In the transition from the industrial age to the age of knowledge work, the relationship between employees and their organization changes fundamentally. Dependent workers increasingly become independent knowledge workers who carry their means of production in their heads. The organization is therefore more dependent on knowledge workers than vice versa. In this transition, the network replaces the hierarchy as the leading organizational principle. Leadership is therefore no longer based on subordination and obedience, but now aims at the self-leadership of the people entrusted to it.
For Winston Churchill it was crystal clear that without courage all other virtues would become meaningless. It is not only in society and politics that we need courage more urgently today than we have in a long time; more would also benefit our companies and their employees. We need courage to make traditional organizations fit for the future. The current absolutist-hierarchical building principle has finally served its purpose. In the age of digitalization and knowledge work, our companies require a new enlightenment with a more consistent separation of powers. Immanuel Kant’s motto for the Enlightenment should therefore stand above every gate: “Dare to know! Have the courage to use your own intelligence!”
While trying to do concentrated work amidst colleagues on the phone or in discussions, I regularly wish to return to the quiet library from my student days. With all due respect to collaboration and teamwork, but there are times when people need to think and work alone and quietly. Until now I attributed my inability to work effectively in open-plan offices to my more introverted nature, but now it is scientifically confirmed that the concept of open-plan offices is fundamentally flawed. Studies by Ethan Bernstein of Harvard Business School and Stephen Turban of Harvard University clearly show that, contrary to popular belief, open-plan offices do not promote, but rather impede face-to-face encounters between colleagues. So it’s not (only) me.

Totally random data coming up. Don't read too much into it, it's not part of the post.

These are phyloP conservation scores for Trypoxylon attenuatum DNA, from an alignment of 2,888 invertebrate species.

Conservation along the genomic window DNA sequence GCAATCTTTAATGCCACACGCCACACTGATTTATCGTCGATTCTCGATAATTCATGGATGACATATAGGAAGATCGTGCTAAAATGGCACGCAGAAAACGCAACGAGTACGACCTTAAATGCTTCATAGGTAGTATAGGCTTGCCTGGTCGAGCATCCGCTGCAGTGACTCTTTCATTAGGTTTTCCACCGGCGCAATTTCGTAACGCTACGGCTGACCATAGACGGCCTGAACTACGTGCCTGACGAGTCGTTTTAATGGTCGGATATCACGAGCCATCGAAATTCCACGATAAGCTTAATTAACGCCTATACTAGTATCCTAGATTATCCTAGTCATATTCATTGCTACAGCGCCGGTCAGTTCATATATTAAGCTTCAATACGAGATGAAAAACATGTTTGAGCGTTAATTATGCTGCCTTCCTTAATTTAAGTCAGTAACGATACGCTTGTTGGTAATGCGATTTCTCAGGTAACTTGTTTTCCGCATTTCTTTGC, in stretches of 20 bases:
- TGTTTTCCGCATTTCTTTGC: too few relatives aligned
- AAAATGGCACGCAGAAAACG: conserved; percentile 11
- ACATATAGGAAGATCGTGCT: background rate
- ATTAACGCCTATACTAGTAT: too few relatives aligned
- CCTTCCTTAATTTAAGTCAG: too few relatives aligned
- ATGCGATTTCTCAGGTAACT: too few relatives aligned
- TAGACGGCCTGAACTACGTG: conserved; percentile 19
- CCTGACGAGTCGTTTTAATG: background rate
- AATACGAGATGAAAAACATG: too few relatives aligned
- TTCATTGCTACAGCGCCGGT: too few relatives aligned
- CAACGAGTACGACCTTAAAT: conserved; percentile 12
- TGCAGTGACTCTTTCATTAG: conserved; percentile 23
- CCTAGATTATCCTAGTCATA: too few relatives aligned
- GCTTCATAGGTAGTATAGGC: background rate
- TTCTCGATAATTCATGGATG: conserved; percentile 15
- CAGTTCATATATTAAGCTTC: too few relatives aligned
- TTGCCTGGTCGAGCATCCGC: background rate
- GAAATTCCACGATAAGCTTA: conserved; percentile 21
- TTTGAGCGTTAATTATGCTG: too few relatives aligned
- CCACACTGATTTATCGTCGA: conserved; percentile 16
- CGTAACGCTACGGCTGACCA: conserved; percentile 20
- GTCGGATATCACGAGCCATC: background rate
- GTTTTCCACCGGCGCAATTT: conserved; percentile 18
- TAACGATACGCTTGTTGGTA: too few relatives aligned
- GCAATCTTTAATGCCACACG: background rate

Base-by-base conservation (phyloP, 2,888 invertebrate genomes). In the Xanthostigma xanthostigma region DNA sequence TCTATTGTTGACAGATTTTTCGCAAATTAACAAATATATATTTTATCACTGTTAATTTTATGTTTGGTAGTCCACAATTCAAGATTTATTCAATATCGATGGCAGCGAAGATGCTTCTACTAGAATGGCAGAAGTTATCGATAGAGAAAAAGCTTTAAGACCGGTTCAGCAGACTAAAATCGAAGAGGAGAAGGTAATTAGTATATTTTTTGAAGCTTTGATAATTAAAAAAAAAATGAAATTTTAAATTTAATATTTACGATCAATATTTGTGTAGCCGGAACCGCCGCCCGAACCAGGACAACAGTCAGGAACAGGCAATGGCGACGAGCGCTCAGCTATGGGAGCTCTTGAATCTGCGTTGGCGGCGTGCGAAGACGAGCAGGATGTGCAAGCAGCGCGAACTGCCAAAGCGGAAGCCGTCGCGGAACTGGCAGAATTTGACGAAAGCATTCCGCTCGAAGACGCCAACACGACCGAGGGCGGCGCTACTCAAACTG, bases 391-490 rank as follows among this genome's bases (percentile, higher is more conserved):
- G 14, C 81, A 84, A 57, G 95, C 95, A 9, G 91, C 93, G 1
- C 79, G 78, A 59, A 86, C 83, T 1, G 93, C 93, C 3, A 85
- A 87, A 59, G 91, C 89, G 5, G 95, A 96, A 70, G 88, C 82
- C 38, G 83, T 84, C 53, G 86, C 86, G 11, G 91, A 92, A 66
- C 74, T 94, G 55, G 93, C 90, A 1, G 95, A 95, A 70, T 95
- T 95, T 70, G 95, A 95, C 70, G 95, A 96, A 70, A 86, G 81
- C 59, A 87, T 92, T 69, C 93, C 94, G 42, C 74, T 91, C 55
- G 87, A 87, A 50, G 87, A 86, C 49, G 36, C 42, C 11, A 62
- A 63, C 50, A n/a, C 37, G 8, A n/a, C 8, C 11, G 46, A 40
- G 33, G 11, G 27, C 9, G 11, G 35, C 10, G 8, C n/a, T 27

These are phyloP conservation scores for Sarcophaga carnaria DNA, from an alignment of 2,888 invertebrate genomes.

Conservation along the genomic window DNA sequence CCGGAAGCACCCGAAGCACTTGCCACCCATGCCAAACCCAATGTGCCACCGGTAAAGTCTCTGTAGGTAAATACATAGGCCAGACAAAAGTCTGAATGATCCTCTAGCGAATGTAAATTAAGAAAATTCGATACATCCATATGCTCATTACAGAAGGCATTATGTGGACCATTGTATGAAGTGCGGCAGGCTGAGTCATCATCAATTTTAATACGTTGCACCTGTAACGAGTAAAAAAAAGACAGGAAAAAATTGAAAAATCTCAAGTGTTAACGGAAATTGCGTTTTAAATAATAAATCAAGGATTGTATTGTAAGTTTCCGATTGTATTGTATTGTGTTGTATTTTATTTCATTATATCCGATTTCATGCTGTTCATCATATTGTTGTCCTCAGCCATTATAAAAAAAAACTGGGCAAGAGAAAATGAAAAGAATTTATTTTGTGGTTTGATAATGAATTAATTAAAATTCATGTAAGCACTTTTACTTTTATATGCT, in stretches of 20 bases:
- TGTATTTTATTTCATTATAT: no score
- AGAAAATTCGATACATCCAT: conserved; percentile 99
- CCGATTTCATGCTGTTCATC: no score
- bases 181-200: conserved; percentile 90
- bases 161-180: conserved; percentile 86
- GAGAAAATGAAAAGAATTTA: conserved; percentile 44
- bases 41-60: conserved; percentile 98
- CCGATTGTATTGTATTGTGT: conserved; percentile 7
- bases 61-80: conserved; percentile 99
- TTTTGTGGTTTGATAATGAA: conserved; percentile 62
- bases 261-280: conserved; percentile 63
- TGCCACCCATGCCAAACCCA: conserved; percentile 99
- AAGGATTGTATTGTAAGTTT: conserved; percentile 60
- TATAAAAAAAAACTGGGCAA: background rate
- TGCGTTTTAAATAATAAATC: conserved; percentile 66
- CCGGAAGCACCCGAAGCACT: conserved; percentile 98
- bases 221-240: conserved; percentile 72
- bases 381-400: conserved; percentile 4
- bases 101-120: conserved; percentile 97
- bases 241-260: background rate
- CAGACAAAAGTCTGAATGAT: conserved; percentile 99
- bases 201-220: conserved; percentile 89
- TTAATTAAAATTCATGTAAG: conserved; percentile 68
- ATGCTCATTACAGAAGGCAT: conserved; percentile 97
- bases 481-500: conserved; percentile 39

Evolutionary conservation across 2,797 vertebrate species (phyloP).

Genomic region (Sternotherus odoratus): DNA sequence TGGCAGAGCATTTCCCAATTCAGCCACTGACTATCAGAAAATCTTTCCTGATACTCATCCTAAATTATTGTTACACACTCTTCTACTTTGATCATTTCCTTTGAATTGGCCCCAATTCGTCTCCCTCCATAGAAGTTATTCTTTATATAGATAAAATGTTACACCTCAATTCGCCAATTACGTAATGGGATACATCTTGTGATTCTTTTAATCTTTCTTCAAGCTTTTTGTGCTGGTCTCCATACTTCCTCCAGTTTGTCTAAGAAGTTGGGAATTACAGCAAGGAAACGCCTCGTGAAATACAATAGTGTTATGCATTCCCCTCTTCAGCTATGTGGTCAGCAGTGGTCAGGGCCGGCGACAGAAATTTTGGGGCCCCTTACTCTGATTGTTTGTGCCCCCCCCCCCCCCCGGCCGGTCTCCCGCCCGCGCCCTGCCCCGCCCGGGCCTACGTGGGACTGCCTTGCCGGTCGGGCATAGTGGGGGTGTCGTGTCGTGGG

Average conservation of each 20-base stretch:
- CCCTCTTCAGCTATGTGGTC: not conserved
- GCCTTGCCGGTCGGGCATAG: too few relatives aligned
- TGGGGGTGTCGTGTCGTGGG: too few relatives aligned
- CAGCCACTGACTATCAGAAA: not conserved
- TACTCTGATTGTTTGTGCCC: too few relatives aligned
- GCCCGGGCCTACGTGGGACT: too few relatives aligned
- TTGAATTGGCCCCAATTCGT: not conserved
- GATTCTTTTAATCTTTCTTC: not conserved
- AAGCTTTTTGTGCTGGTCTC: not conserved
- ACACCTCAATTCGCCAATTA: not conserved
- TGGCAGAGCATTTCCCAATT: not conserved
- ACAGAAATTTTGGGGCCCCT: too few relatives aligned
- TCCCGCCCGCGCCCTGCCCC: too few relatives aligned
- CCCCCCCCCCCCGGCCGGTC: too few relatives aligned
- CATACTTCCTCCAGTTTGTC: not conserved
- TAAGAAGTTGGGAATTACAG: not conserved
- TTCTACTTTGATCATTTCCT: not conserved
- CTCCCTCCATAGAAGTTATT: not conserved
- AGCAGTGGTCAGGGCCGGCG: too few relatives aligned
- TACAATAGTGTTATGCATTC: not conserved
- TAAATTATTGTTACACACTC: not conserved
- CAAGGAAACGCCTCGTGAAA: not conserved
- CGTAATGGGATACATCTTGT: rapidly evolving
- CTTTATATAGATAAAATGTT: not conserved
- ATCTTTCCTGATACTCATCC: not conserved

Sustainability could be defined as a principle according to which no more should be consumed than can be replenished, regenerated or made available again in the future. Usually we think in macroscopic dimensions of our environment when it comes to sustainability. For me, however, sustainability begins on a much smaller scale, with myself and the sustainable use of my own personal resources, such as time, energy and knowledge. It is time to talk about relics from the industrial age and especially about how effective and sustainable the strict temporal and spatial separation of work and life (as if work were not life!) in terms of eight-hour work days really is.
Knowledge work requires concentration. To this end, universities have libraries in which one can focus on studying. In most of our companies there are no such zones for uninterrupted work. The credo there is teamwork and its highest value is communication. The results are working days that consist mostly of scheduled or spontaneous meetings with blocks of work in between that are too short for any meaningful in-depth work and are only used to respond to the flood of e-mails accumulated during these meetings or that are more or less entertainingly wasted on the smartphone. All this in open-plan offices with noise levels that reduce any form of concentrated knowledge work to absurdity anyway or only make it tolerable through isolation with noise cancelling headphones.